The Scottish Play has always been viewed as fast and furious, with some thought that scenes may have been lost along the way. Character development is at a minimum, yet we still find ourselves connecting to and relating with Macbeth and his fatal decisions. It’s difficult to determine whether Macbeth is the victim of fate, or the master of his own universe, so much so that both possibilities must be considered when judging this character. Perhaps this is how we judge our own missteps in life. Perhaps this is why we can connect with Macbeth as a tragic hero rather than a villain.
It seems as though director Jeremy Cole considers both fate and choice in his fast-paced production of Macbeth by way of the Weird Sisters. The witches, played by Martha Stookey, Carrie Smith, and Molly Holcomb, are Shakespeare’s representation of the past, present, and future, not necessarily in that order. They are Destiny; they are the Fates. On this stage, the witches are not only omnipotent and omniscient; they are also omnipresent, onstage even when “off.” This omnipresence leads one to question whether the Sisters are truly omniscient, or if they are just calling it like they see it, and providing Macbeth with choices. What do I mean by this? The Weird Sisters do their usual cackle, brew, and conjure, and well, at that; but they also take on other roles without completely stepping out of their original, witchy characters. For instance, the play begins; the witches meet; fair is foul and foul is fair, and with a wave of her red cape, witch becomes bleeding Captain, telling of Macbeth’s heroic exploits on the battlefield. No costume change, no scene change, just a turn and a flow into character. More vividly, Stookey, plays the head-witch, and takes on the role of the Scottish thane, Lennox. Stookey delivers her lines as Lennox with all the look and intonation of her omniscient doppelganger, leaving the audience to question who is whom, and who knows what. My only problem with this tactic is that it can be confusing for someone who is relatively unfamiliar with the play. I can imagine that some of my audience members were trying to figure out why one of the witches was hanging out at court, but it is also the most brilliant part of Cole’s production, and luckily it weaves in and out of the play from beginning to end.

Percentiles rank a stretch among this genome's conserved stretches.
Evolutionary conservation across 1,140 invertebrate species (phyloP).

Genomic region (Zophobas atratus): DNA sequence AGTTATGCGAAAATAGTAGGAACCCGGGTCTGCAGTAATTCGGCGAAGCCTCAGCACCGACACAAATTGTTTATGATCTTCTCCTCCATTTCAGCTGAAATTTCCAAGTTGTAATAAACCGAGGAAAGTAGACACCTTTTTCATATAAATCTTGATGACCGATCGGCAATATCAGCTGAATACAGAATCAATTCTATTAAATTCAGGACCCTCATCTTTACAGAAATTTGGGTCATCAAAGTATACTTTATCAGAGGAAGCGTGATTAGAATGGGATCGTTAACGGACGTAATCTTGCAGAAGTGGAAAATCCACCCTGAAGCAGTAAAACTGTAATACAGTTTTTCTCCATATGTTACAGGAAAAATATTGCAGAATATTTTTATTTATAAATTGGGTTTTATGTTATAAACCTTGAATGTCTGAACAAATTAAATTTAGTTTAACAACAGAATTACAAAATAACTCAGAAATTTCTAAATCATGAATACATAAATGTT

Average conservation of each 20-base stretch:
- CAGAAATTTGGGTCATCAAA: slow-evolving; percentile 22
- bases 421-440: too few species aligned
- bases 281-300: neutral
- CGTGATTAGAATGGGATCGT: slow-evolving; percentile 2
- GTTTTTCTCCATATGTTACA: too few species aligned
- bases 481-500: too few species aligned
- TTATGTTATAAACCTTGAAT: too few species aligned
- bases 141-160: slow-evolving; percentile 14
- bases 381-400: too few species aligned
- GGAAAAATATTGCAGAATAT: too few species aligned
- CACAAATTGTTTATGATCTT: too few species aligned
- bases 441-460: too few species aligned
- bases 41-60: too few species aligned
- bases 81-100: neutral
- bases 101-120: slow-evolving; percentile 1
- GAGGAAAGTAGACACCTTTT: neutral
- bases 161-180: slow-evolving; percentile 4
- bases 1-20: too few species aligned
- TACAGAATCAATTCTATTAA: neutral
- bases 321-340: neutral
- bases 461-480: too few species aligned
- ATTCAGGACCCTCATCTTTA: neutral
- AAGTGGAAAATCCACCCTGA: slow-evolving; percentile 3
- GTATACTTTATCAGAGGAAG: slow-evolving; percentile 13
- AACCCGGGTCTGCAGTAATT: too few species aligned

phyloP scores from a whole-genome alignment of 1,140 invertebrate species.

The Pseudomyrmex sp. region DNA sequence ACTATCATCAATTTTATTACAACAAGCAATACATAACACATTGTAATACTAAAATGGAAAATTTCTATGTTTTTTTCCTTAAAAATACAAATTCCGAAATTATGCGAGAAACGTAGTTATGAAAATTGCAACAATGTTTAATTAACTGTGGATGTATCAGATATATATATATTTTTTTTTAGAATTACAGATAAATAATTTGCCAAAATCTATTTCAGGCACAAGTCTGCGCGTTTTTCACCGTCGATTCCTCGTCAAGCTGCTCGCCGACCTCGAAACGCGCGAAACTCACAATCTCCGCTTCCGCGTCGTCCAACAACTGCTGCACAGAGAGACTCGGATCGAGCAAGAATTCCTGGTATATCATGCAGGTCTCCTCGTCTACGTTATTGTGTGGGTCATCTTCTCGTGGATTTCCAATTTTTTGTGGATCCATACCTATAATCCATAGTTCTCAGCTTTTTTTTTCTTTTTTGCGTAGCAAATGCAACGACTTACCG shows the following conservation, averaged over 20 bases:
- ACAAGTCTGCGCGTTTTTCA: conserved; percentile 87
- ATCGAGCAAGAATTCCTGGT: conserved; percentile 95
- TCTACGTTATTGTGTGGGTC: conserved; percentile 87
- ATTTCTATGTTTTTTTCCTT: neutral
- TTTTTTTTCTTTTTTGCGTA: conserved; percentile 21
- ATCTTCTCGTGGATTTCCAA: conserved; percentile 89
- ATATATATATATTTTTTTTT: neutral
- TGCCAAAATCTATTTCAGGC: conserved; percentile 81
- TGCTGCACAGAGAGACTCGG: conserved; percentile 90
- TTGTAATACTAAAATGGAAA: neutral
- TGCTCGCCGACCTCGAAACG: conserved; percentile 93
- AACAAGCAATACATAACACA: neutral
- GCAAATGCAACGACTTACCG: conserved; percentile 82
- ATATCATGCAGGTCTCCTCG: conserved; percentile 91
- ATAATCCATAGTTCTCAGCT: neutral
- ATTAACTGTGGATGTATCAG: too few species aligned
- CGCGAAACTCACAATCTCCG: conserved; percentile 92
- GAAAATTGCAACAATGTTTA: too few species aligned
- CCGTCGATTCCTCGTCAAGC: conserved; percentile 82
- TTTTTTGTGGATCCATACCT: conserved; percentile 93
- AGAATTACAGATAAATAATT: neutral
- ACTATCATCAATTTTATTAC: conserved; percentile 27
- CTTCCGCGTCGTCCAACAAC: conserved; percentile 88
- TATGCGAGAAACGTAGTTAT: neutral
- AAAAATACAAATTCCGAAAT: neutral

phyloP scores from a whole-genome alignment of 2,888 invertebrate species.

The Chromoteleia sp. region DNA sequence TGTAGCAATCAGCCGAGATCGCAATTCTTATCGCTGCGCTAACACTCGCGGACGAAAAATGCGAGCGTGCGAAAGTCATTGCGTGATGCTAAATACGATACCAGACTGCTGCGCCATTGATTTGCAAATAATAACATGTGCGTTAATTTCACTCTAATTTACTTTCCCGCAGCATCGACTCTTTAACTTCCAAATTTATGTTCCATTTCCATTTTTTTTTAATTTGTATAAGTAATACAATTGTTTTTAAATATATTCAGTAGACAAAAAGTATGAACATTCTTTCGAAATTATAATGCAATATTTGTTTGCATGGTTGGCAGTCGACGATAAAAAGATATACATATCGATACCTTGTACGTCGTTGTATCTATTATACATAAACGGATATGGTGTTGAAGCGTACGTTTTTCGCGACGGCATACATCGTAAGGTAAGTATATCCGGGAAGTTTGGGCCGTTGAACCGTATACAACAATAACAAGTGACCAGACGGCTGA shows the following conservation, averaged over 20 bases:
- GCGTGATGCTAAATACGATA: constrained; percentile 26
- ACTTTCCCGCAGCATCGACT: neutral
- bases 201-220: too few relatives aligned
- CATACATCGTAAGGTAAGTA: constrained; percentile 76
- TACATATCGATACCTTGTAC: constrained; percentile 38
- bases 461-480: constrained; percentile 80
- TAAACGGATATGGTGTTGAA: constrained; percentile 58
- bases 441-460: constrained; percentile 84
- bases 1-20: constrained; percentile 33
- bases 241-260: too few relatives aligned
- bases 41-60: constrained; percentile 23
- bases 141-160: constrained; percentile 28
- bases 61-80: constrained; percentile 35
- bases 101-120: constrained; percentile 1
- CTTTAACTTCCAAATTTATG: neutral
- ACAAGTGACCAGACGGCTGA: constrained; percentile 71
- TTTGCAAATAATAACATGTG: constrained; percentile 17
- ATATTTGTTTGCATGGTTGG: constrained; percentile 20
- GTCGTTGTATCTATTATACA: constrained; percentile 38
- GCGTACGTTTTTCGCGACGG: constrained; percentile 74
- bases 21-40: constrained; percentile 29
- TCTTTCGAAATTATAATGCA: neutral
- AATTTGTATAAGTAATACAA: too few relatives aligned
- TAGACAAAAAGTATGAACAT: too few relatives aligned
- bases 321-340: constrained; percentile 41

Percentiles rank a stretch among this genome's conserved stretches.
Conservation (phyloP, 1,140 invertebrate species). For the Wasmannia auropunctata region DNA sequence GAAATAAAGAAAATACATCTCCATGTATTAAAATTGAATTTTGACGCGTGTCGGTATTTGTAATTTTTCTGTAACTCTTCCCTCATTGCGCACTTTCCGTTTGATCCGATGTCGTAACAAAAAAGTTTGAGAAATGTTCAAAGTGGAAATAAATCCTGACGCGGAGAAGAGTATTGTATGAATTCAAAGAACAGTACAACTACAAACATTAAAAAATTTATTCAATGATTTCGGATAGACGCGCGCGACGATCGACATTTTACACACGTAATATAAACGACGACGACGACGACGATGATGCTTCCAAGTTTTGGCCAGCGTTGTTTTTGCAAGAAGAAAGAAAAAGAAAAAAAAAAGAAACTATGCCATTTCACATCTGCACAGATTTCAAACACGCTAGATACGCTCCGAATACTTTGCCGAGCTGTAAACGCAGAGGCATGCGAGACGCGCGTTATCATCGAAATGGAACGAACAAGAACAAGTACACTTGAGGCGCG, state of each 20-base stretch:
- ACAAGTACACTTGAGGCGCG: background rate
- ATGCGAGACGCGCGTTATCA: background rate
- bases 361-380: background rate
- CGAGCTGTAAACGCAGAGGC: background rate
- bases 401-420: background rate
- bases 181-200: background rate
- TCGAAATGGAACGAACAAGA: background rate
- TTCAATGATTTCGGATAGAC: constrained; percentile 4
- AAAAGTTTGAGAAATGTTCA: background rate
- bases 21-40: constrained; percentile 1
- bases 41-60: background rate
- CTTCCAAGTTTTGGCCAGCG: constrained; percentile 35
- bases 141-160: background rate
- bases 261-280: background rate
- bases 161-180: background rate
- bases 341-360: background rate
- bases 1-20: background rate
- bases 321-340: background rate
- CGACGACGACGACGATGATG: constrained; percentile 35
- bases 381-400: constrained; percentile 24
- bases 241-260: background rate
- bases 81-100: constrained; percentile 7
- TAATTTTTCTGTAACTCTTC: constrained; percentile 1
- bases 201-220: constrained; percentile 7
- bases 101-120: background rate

Creative costuming is somewhat lacking with the Subterranean players. These actors visually fulfill the waiter-actor stereotype in their black and white, polyester-vested attire, with golden bands around the heads of royalty. It’s forgivable; costumes are expensive, and as a Shakespeare purist, I need (and get not) an expensive and ornate set to enjoy Macbeth. What I do need are good ideas that are well executed. I like Cole. I like that he sometimes beats his audience over the head with a concept (hearken back to his 2006 production of Richard III, and the always present and echoing Queen Margaret). I also like his mirroring synchronicities, such a our seductive Lady Macbeth (Stephanie DeMott) who, upstage, embraces her husband from behind while manipulating his ear to act and kill, and later downstage, Stookey embraces Macbeth (Paul Jennings) in the same fashion.
Jennings and DeMott work well together, and their chemistry is apparent, but Jennings alone is a bit stiff in his interpretation and delivery, making connection with this Macbeth difficult. This is unfortunate, considering this connection is necessary if we are to empathize with Macbeth and see him as human. DeMott, however, is engaging, and her growing distraction mesmerizing. I do believe I actually saw the invisible blood on our Lady’s hands as she tried in vain to rub it out. I hardly even noticed the kicked over candle or the blown lights above as she wiped and rubbed her hands.
Thanks to Jack of all trades Halton for scooping up the candle and saving us all. Tried and true Shakespearean Jack Halton wears many hats in this production. The kindly, yet ill-fated Duncan; a drunken Porter crawling across the stage with a hunk of cheese (this is a Porter I won’t soon forget); a Priest (in Macbeth?); a Murderer; and the Doctor. I do hope Halton was well paid for his revolving door of characters.
Lynn-Audrey Tijerina, who plays both Banquo and Lady Macduff, is a welcome presence on the stage. Her delivery and timing are impeccable throughout. I was unimpressed by Ben Grubb as Macduff until I was pleasantly surprised and deeply touched by his reaction to the murder of his wife and children. All his “pretty chickens and their dam.” His heartfelt monologue, his knees hitting the stage, and Barber’s Adagio coming from above creates something beautiful and bittersweet.
Opening night flubs occur. Broken lights and falling candles, a stuttered line here and there. I was shocked to hear artistic director Geoffrey Pond call the play by its name within the theatre. ‘Tis the Scottish Play, man! (forgive my superstitions), and on opening night, you need all the luck you can muster. This production has its share of weak actors, mostly in lesser roles, but if I can play Fate for a moment here, loosen Jennings tie, hire an electrician to make sure every scene is enlightened and not lost, and perhaps conjure a little luck, I believe Cole’s good production can only get better.